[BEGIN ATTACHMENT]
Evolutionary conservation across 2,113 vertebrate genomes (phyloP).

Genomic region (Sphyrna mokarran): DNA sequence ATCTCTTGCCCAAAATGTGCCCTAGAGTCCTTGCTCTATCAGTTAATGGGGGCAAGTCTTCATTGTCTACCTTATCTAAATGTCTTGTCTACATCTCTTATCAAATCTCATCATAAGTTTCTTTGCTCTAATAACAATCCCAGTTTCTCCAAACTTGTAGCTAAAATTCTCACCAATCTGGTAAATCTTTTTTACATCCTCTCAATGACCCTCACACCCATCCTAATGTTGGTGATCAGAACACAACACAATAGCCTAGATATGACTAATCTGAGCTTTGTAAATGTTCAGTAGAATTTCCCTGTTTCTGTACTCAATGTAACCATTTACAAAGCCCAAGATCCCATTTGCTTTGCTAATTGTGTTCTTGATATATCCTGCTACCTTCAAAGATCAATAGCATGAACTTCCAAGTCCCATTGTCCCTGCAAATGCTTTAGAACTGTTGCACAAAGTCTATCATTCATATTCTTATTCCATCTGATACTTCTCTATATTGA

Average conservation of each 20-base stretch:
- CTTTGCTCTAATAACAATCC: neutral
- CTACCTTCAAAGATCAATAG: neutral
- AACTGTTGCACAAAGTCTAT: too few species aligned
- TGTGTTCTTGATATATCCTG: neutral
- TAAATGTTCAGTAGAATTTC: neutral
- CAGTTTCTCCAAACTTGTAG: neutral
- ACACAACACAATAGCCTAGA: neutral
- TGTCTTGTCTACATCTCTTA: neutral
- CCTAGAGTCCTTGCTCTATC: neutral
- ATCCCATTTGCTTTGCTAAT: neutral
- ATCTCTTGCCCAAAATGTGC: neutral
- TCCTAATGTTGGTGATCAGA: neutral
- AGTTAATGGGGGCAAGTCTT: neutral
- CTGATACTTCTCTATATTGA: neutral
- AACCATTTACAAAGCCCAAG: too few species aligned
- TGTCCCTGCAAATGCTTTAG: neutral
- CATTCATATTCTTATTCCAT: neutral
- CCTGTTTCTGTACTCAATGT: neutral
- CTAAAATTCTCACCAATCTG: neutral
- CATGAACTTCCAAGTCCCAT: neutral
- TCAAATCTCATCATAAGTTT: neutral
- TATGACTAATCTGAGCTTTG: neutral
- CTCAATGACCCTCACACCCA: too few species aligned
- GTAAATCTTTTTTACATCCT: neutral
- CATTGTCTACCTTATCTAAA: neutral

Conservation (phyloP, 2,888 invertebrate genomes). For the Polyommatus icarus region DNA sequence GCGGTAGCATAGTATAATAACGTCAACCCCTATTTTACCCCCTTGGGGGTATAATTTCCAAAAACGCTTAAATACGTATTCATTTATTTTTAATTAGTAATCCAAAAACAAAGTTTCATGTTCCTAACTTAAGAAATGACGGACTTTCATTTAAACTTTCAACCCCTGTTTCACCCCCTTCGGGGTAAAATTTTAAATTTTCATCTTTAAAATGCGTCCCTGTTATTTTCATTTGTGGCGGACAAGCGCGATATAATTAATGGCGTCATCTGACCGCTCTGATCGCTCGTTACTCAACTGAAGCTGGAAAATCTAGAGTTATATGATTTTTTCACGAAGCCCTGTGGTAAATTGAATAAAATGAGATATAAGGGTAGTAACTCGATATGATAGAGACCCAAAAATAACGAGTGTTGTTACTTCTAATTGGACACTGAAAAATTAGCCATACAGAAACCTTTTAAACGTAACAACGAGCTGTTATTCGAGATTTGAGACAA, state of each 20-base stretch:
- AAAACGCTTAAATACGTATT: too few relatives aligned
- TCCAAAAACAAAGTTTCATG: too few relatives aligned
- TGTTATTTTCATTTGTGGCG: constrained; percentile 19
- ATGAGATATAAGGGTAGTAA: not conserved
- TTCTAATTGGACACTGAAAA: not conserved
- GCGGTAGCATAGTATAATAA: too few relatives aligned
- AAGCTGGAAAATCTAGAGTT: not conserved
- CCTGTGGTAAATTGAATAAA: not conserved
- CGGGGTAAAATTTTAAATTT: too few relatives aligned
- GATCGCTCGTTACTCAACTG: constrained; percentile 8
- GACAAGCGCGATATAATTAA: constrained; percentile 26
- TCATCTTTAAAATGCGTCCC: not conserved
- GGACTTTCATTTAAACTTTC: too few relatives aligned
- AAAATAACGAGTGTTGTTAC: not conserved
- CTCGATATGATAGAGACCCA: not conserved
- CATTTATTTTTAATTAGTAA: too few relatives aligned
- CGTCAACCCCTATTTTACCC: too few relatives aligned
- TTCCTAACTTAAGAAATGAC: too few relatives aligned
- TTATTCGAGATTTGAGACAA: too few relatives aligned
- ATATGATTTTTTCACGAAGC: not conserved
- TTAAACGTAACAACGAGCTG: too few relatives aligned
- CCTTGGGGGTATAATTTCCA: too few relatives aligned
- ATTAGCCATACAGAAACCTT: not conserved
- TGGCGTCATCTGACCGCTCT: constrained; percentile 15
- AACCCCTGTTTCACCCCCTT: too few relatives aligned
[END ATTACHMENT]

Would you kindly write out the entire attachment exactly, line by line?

Evolutionary conservation across 2,113 vertebrate genomes (phyloP).

Genomic region (Sphyrna mokarran): DNA sequence ATCTCTTGCCCAAAATGTGCCCTAGAGTCCTTGCTCTATCAGTTAATGGGGGCAAGTCTTCATTGTCTACCTTATCTAAATGTCTTGTCTACATCTCTTATCAAATCTCATCATAAGTTTCTTTGCTCTAATAACAATCCCAGTTTCTCCAAACTTGTAGCTAAAATTCTCACCAATCTGGTAAATCTTTTTTACATCCTCTCAATGACCCTCACACCCATCCTAATGTTGGTGATCAGAACACAACACAATAGCCTAGATATGACTAATCTGAGCTTTGTAAATGTTCAGTAGAATTTCCCTGTTTCTGTACTCAATGTAACCATTTACAAAGCCCAAGATCCCATTTGCTTTGCTAATTGTGTTCTTGATATATCCTGCTACCTTCAAAGATCAATAGCATGAACTTCCAAGTCCCATTGTCCCTGCAAATGCTTTAGAACTGTTGCACAAAGTCTATCATTCATATTCTTATTCCATCTGATACTTCTCTATATTGA

Average conservation of each 20-base stretch:
- CTTTGCTCTAATAACAATCC: neutral
- CTACCTTCAAAGATCAATAG: neutral
- AACTGTTGCACAAAGTCTAT: too few species aligned
- TGTGTTCTTGATATATCCTG: neutral
- TAAATGTTCAGTAGAATTTC: neutral
- CAGTTTCTCCAAACTTGTAG: neutral
- ACACAACACAATAGCCTAGA: neutral
- TGTCTTGTCTACATCTCTTA: neutral
- CCTAGAGTCCTTGCTCTATC: neutral
- ATCCCATTTGCTTTGCTAAT: neutral
- ATCTCTTGCCCAAAATGTGC: neutral
- TCCTAATGTTGGTGATCAGA: neutral
- AGTTAATGGGGGCAAGTCTT: neutral
- CTGATACTTCTCTATATTGA: neutral
- AACCATTTACAAAGCCCAAG: too few species aligned
- TGTCCCTGCAAATGCTTTAG: neutral
- CATTCATATTCTTATTCCAT: neutral
- CCTGTTTCTGTACTCAATGT: neutral
- CTAAAATTCTCACCAATCTG: neutral
- CATGAACTTCCAAGTCCCAT: neutral
- TCAAATCTCATCATAAGTTT: neutral
- TATGACTAATCTGAGCTTTG: neutral
- CTCAATGACCCTCACACCCA: too few species aligned
- GTAAATCTTTTTTACATCCT: neutral
- CATTGTCTACCTTATCTAAA: neutral

Conservation (phyloP, 2,888 invertebrate genomes). For the Polyommatus icarus region DNA sequence GCGGTAGCATAGTATAATAACGTCAACCCCTATTTTACCCCCTTGGGGGTATAATTTCCAAAAACGCTTAAATACGTATTCATTTATTTTTAATTAGTAATCCAAAAACAAAGTTTCATGTTCCTAACTTAAGAAATGACGGACTTTCATTTAAACTTTCAACCCCTGTTTCACCCCCTTCGGGGTAAAATTTTAAATTTTCATCTTTAAAATGCGTCCCTGTTATTTTCATTTGTGGCGGACAAGCGCGATATAATTAATGGCGTCATCTGACCGCTCTGATCGCTCGTTACTCAACTGAAGCTGGAAAATCTAGAGTTATATGATTTTTTCACGAAGCCCTGTGGTAAATTGAATAAAATGAGATATAAGGGTAGTAACTCGATATGATAGAGACCCAAAAATAACGAGTGTTGTTACTTCTAATTGGACACTGAAAAATTAGCCATACAGAAACCTTTTAAACGTAACAACGAGCTGTTATTCGAGATTTGAGACAA, state of each 20-base stretch:
- AAAACGCTTAAATACGTATT: too few relatives aligned
- TCCAAAAACAAAGTTTCATG: too few relatives aligned
- TGTTATTTTCATTTGTGGCG: constrained; percentile 19
- ATGAGATATAAGGGTAGTAA: not conserved
- TTCTAATTGGACACTGAAAA: not conserved
- GCGGTAGCATAGTATAATAA: too few relatives aligned
- AAGCTGGAAAATCTAGAGTT: not conserved
- CCTGTGGTAAATTGAATAAA: not conserved
- CGGGGTAAAATTTTAAATTT: too few relatives aligned
- GATCGCTCGTTACTCAACTG: constrained; percentile 8
- GACAAGCGCGATATAATTAA: constrained; percentile 26
- TCATCTTTAAAATGCGTCCC: not conserved
- GGACTTTCATTTAAACTTTC: too few relatives aligned
- AAAATAACGAGTGTTGTTAC: not conserved
- CTCGATATGATAGAGACCCA: not conserved
- CATTTATTTTTAATTAGTAA: too few relatives aligned
- CGTCAACCCCTATTTTACCC: too few relatives aligned
- TTCCTAACTTAAGAAATGAC: too few relatives aligned
- TTATTCGAGATTTGAGACAA: too few relatives aligned
- ATATGATTTTTTCACGAAGC: not conserved
- TTAAACGTAACAACGAGCTG: too few relatives aligned
- CCTTGGGGGTATAATTTCCA: too few relatives aligned
- ATTAGCCATACAGAAACCTT: not conserved
- TGGCGTCATCTGACCGCTCT: constrained; percentile 15
- AACCCCTGTTTCACCCCCTT: too few relatives aligned